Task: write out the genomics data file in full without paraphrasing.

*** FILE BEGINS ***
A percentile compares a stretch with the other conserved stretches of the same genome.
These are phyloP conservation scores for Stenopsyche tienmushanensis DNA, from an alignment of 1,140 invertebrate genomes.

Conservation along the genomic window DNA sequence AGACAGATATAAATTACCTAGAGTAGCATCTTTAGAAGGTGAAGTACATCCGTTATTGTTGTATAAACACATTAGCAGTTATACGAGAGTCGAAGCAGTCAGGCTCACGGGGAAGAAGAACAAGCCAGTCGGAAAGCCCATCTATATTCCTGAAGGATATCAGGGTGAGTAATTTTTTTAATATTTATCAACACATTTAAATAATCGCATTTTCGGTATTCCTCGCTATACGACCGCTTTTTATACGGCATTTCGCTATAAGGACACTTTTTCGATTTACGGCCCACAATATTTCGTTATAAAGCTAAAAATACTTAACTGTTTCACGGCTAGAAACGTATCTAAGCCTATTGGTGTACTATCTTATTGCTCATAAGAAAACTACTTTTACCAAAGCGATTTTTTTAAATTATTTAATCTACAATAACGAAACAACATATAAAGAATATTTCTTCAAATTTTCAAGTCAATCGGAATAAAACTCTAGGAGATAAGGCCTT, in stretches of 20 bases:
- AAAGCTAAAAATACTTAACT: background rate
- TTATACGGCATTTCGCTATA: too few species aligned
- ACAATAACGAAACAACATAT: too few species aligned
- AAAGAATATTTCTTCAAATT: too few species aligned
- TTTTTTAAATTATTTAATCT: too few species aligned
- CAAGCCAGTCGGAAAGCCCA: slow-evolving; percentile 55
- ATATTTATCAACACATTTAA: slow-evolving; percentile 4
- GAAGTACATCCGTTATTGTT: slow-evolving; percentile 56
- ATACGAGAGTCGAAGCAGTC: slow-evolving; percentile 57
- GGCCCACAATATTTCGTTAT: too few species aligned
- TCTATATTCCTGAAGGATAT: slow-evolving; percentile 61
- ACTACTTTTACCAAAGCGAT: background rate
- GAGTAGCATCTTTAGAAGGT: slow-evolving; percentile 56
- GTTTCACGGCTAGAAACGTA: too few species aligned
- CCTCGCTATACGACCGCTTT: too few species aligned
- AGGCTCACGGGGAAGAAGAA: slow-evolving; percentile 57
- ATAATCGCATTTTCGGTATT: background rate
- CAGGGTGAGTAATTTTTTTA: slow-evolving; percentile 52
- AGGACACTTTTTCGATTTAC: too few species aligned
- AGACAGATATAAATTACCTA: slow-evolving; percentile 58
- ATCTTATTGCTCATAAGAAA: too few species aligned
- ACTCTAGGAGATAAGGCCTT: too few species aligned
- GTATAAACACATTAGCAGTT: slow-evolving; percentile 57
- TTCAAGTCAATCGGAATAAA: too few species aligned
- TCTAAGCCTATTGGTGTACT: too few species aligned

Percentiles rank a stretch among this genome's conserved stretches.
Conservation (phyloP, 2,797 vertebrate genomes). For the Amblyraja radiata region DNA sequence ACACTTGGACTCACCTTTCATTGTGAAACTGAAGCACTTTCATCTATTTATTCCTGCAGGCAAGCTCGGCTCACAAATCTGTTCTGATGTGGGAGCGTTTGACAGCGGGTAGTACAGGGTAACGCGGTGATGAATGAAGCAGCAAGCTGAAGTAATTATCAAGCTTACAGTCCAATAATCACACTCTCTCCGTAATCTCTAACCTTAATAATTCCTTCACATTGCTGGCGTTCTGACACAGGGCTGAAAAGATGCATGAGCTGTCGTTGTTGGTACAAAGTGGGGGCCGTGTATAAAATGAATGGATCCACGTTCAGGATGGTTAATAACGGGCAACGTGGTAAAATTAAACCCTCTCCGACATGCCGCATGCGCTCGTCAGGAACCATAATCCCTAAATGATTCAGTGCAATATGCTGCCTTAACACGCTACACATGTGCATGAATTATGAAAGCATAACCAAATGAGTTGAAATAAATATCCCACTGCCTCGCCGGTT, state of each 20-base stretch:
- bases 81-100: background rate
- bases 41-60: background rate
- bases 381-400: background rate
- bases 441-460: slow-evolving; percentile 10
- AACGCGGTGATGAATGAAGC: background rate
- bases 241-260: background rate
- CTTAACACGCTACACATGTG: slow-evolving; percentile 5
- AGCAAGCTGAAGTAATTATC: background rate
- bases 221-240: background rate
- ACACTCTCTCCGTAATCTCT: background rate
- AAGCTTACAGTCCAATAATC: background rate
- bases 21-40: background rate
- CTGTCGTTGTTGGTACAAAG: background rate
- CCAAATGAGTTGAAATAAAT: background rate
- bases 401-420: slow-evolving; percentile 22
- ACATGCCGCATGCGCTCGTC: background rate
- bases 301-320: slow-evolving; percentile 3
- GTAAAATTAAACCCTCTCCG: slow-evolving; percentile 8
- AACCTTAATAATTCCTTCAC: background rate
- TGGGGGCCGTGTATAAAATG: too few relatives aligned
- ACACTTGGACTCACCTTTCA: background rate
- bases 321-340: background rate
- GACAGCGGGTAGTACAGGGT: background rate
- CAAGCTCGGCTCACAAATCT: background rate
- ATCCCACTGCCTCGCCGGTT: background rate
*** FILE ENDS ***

A percentile compares a stretch with the other conserved stretches of the same genome.
These are phyloP conservation scores for Stenopsyche tienmushanensis DNA, from an alignment of 1,140 invertebrate genomes.

Conservation along the genomic window DNA sequence AGACAGATATAAATTACCTAGAGTAGCATCTTTAGAAGGTGAAGTACATCCGTTATTGTTGTATAAACACATTAGCAGTTATACGAGAGTCGAAGCAGTCAGGCTCACGGGGAAGAAGAACAAGCCAGTCGGAAAGCCCATCTATATTCCTGAAGGATATCAGGGTGAGTAATTTTTTTAATATTTATCAACACATTTAAATAATCGCATTTTCGGTATTCCTCGCTATACGACCGCTTTTTATACGGCATTTCGCTATAAGGACACTTTTTCGATTTACGGCCCACAATATTTCGTTATAAAGCTAAAAATACTTAACTGTTTCACGGCTAGAAACGTATCTAAGCCTATTGGTGTACTATCTTATTGCTCATAAGAAAACTACTTTTACCAAAGCGATTTTTTTAAATTATTTAATCTACAATAACGAAACAACATATAAAGAATATTTCTTCAAATTTTCAAGTCAATCGGAATAAAACTCTAGGAGATAAGGCCTT, in stretches of 20 bases:
- AAAGCTAAAAATACTTAACT: background rate
- TTATACGGCATTTCGCTATA: too few species aligned
- ACAATAACGAAACAACATAT: too few species aligned
- AAAGAATATTTCTTCAAATT: too few species aligned
- TTTTTTAAATTATTTAATCT: too few species aligned
- CAAGCCAGTCGGAAAGCCCA: slow-evolving; percentile 55
- ATATTTATCAACACATTTAA: slow-evolving; percentile 4
- GAAGTACATCCGTTATTGTT: slow-evolving; percentile 56
- ATACGAGAGTCGAAGCAGTC: slow-evolving; percentile 57
- GGCCCACAATATTTCGTTAT: too few species aligned
- TCTATATTCCTGAAGGATAT: slow-evolving; percentile 61
- ACTACTTTTACCAAAGCGAT: background rate
- GAGTAGCATCTTTAGAAGGT: slow-evolving; percentile 56
- GTTTCACGGCTAGAAACGTA: too few species aligned
- CCTCGCTATACGACCGCTTT: too few species aligned
- AGGCTCACGGGGAAGAAGAA: slow-evolving; percentile 57
- ATAATCGCATTTTCGGTATT: background rate
- CAGGGTGAGTAATTTTTTTA: slow-evolving; percentile 52
- AGGACACTTTTTCGATTTAC: too few species aligned
- AGACAGATATAAATTACCTA: slow-evolving; percentile 58
- ATCTTATTGCTCATAAGAAA: too few species aligned
- ACTCTAGGAGATAAGGCCTT: too few species aligned
- GTATAAACACATTAGCAGTT: slow-evolving; percentile 57
- TTCAAGTCAATCGGAATAAA: too few species aligned
- TCTAAGCCTATTGGTGTACT: too few species aligned

Percentiles rank a stretch among this genome's conserved stretches.
Conservation (phyloP, 2,797 vertebrate genomes). For the Amblyraja radiata region DNA sequence ACACTTGGACTCACCTTTCATTGTGAAACTGAAGCACTTTCATCTATTTATTCCTGCAGGCAAGCTCGGCTCACAAATCTGTTCTGATGTGGGAGCGTTTGACAGCGGGTAGTACAGGGTAACGCGGTGATGAATGAAGCAGCAAGCTGAAGTAATTATCAAGCTTACAGTCCAATAATCACACTCTCTCCGTAATCTCTAACCTTAATAATTCCTTCACATTGCTGGCGTTCTGACACAGGGCTGAAAAGATGCATGAGCTGTCGTTGTTGGTACAAAGTGGGGGCCGTGTATAAAATGAATGGATCCACGTTCAGGATGGTTAATAACGGGCAACGTGGTAAAATTAAACCCTCTCCGACATGCCGCATGCGCTCGTCAGGAACCATAATCCCTAAATGATTCAGTGCAATATGCTGCCTTAACACGCTACACATGTGCATGAATTATGAAAGCATAACCAAATGAGTTGAAATAAATATCCCACTGCCTCGCCGGTT, state of each 20-base stretch:
- bases 81-100: background rate
- bases 41-60: background rate
- bases 381-400: background rate
- bases 441-460: slow-evolving; percentile 10
- AACGCGGTGATGAATGAAGC: background rate
- bases 241-260: background rate
- CTTAACACGCTACACATGTG: slow-evolving; percentile 5
- AGCAAGCTGAAGTAATTATC: background rate
- bases 221-240: background rate
- ACACTCTCTCCGTAATCTCT: background rate
- AAGCTTACAGTCCAATAATC: background rate
- bases 21-40: background rate
- CTGTCGTTGTTGGTACAAAG: background rate
- CCAAATGAGTTGAAATAAAT: background rate
- bases 401-420: slow-evolving; percentile 22
- ACATGCCGCATGCGCTCGTC: background rate
- bases 301-320: slow-evolving; percentile 3
- GTAAAATTAAACCCTCTCCG: slow-evolving; percentile 8
- AACCTTAATAATTCCTTCAC: background rate
- TGGGGGCCGTGTATAAAATG: too few relatives aligned
- ACACTTGGACTCACCTTTCA: background rate
- bases 321-340: background rate
- GACAGCGGGTAGTACAGGGT: background rate
- CAAGCTCGGCTCACAAATCT: background rate
- ATCCCACTGCCTCGCCGGTT: background rate